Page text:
THE BLOG
01/10/2012 06:19 pm ET Updated Mar 11, 2012

Grasping for Grandpa's Ghost

I feel eerily connected to the story of The Tiger's Wife and I'll share that reason in a moment. This richly woven story explores the complex relationship between a grandfather and granddaughter, a fascinating line of consanguinity that has gone mostly unexplored in mainstream fiction until now.

I am only a few chapters into the story, but the tenuous bonds between Natalie and her grandfather have led me to recall the time when I was 15 years old and my maternal grandfather, affectionately known to me as Daddy Bill, tried to tell me something.

At that time, I was so preoccupied with my perpetual state of teenage angst, I was convinced he was trying to tell me nothing. I now realize he was trying to tell me everything.

Daddy Bill told me his grandfather's name was Georges Clemenceau. This would make me the great- great grand daughter of Georges Clemenceau. Yes, the Georges Clemenceau known as the Prime Minister of France during World War I. This would be the turn of the century's equivalent to Nicholas Sarkozy.

Here is what I can recall of the story.

George was born to an African slave woman and her slave master. At some point, he and his brothers settled in Finleyville, PA. He fled to France in the 1800s and passed as a white man only to later reach the country's highest office. He changed his American surname, 'Clement' (our family name) to the more French 'Clemenceau.'

This chapter in history cannot be Googled, as this is something relatively unknown by anyone outside of my family until now.

Daddy Bill showed me photos of a younger Clemenceau in our family's home in Finleyville and other artifacts and photos so old, I thought they smelled liked pungent bananas. At the time, I thought I was humoring the old man by half listening to his story. I do recall noting that the man in the old photos did look just like my grandfather only with paler skin. Looking at photos of Clemenceau today, I can clearly see my mother's face as well as my own. I now know my grandfather was not trying to amuse me, he was trying to bequeath me the story of my lineage. It was my inheritance and I snubbed it. Not intentionally, but by underestimating its value. He was linking the wildly significant past to my seemingly insignificant present.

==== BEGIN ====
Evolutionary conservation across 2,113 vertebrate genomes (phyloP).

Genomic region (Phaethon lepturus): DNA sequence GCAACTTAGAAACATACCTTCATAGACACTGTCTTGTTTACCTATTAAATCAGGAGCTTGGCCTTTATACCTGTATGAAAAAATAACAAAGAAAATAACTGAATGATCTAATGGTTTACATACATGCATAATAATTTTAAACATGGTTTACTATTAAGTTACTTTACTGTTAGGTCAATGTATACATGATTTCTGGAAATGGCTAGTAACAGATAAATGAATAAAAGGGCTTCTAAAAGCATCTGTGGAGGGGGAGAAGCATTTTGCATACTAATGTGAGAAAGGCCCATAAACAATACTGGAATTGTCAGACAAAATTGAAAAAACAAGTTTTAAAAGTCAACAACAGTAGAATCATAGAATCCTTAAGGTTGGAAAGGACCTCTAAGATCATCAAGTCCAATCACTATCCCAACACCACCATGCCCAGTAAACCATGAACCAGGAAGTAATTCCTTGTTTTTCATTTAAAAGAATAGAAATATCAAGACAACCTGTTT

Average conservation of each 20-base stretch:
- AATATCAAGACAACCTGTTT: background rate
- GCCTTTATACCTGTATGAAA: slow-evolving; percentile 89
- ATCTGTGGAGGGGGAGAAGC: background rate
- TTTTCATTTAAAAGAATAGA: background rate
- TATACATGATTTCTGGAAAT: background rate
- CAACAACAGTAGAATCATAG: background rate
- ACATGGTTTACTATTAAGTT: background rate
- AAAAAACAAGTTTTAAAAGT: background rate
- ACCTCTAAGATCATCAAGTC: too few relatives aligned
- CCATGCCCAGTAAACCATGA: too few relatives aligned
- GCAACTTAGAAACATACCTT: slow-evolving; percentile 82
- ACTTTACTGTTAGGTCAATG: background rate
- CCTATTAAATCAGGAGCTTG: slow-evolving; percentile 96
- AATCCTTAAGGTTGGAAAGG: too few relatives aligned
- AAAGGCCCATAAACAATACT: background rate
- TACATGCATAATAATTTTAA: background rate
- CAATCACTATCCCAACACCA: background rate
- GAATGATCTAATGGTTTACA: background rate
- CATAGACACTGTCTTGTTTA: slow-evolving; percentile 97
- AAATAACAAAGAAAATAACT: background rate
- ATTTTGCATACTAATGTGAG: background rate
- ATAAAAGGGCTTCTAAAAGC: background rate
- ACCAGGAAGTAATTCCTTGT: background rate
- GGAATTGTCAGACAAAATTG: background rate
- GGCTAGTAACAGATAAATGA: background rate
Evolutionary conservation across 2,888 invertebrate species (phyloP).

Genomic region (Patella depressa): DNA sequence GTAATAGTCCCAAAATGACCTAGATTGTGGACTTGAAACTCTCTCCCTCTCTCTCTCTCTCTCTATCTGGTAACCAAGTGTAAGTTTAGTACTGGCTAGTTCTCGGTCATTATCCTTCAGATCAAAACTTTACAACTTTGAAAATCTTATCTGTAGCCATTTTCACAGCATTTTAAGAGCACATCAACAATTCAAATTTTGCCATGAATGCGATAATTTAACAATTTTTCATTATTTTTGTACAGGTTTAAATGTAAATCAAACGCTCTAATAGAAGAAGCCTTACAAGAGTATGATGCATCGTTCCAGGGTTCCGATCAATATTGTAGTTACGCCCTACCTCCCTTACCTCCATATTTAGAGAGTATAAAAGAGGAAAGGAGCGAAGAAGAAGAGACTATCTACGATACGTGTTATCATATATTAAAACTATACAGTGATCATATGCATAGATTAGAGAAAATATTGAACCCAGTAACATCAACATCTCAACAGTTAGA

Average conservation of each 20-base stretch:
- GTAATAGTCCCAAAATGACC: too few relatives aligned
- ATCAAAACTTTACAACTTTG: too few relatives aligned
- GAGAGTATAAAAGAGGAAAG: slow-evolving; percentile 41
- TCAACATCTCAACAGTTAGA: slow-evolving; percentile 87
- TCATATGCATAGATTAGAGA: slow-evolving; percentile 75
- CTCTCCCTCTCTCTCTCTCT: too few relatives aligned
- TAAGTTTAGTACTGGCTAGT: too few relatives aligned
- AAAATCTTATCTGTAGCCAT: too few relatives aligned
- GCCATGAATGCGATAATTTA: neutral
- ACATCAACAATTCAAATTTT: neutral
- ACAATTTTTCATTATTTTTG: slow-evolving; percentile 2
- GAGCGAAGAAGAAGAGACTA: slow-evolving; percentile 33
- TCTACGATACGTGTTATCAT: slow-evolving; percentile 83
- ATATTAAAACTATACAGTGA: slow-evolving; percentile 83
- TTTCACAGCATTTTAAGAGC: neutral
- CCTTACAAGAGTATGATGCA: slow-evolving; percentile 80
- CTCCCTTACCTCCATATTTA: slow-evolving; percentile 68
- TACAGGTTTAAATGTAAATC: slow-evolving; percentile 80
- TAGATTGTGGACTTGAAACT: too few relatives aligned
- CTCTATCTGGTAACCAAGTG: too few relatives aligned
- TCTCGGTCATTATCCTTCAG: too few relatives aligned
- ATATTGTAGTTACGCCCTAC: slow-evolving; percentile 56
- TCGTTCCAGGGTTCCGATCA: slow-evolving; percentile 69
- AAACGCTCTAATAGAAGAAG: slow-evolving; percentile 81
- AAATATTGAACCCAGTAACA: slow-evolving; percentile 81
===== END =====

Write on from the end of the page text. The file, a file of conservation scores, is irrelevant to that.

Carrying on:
I was 15 and mad at the world. Now that the world has been forgiven, Daddy Bill's story is unyielding to my memory and vital details still evade me.

I wish I had been more present in the moment. The photos are grainy in my head. His words are barely audible. I mentally try to grasp the details of the sepia stained documents and they're gone. As gone as my grandfather's ghost.

Shortly after sharing this information with me, my grandfather became estranged from the family and later died. A neighbor of his threw all of the documents and photos in the trash because he wasn't certain any next of kin would come to claim them. It is now clear that my grandfather considered me worthy of being the gatekeeper of his family's history. He hoped I'd bring light to the truth, but I failed him.

I'm sure this story would pose a few issues for the public. I am clearly African-American. Georges Clemenceau, was clearly a European Frenchmen. Or was he? My own Internet research tells me Ernest Hemingway himself noted that in Clemenceau's later years his face looked oddly Mandarin and hardly French at all. I find this amusing because I have often been told I have Asiatic features.

Clemenceau later became know in the press as "The Tiger." This due to his mercurial and relentless nature which was mostly shown in his hawkish attitude towards Germany post World War I. This is a trait most people who know me would argue he passed onto me.

It is for this reason that I believe my participation in reading The Tiger's Wife with Huffington Post's Book Club is divinely inspired. This is a unique opportunity to live vicariously through our heroine as she uncovers the verity of her grandfather's past.

For now, my grandfather's story of a Tiger remains mostly unknown, leaving me to grasp for his ghost as Téa Obreht's story of a Tiger unfolds.

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